An investigation of intellectual growth in undergraduate biology students using the Perry scheme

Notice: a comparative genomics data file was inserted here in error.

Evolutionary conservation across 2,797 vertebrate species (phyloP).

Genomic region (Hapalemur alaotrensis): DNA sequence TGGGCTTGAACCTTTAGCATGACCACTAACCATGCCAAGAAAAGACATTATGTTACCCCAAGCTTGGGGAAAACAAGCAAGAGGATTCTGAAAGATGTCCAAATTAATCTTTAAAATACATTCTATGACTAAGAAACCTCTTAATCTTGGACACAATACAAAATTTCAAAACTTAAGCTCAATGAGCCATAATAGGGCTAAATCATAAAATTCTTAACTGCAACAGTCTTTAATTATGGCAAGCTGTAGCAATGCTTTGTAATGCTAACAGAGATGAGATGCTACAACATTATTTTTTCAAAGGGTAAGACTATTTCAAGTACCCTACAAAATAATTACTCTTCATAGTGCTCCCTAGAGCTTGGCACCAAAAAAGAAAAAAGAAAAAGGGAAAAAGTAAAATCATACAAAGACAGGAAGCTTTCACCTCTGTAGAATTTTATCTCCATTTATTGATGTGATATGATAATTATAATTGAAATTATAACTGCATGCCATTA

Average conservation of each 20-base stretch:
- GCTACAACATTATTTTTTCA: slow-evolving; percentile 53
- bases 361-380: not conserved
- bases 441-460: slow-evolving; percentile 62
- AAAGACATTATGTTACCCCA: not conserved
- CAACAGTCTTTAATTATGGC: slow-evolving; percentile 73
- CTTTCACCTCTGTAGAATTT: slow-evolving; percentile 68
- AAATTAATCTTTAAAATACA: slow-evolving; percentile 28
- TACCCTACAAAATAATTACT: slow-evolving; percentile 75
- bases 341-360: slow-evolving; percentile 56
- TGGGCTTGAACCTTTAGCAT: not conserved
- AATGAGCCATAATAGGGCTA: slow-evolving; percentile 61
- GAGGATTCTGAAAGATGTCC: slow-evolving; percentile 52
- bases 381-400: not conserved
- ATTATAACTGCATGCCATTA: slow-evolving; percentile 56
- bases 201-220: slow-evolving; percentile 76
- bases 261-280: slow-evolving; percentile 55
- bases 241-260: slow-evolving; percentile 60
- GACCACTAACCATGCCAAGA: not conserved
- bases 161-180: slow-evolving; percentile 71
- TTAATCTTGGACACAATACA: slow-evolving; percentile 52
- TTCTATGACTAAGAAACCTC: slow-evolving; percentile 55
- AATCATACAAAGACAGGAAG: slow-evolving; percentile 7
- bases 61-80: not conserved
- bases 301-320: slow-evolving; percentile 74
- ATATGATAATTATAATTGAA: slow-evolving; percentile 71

It has been the work of many science educators all over the world to try and design curricula that could help encourage intellectual growth in students. One influential work in this area was done by William Graves Perry, who managed to use students' own experiences to map out a scheme elaborating the different phases through which college students pass as they progress from year to year. This showed that students' thoughts develop from a state of basic dualism, where all is viewed as qualitative extremes without intermediates, to acknowledgement of multiplistic perspectives, through to recognition of the relativistic nature of knowledge. Perry suggests that instructors have to find out about their students' positions along this developmental continuum in order to carve around these proper support, encouragement, and challenges necessary for ensuring further development. Communication of expectations and aims of courses is also imperative. Research has shown that students' approach to learning is usually modelled around what they perceive as being expected of them. Perry's scheme is a suitable tool for ensuring this communication, because through it, students get to relay their expectations to the staff. Based on Perry's scheme, an attempt was made to develop a questionnaire that could be used for the investigation of intellectual growth in undergraduate biology students. This comprised of one section with opposing typical Perry 'A' (least advanced) and 'C' (most advanced) type statements, and a second free-response section where students had to justify their positions to given Perry 'A' and 'C' type statements. It was administered at universities of Botswana and Glasgow, Modified versions were also administered to pupils in two Glasgow High Schools and staff at the University of Glasgow. The aim was to find out if intellectual thought improved with progress from lower to higher educational levels and whether the staff's expectations matched those of students. The results from the two universities were also compared to find out if progress in the two universities followed the same pattern, and to see if Perry's scheme could be applied to students coming from totally different backgrounds.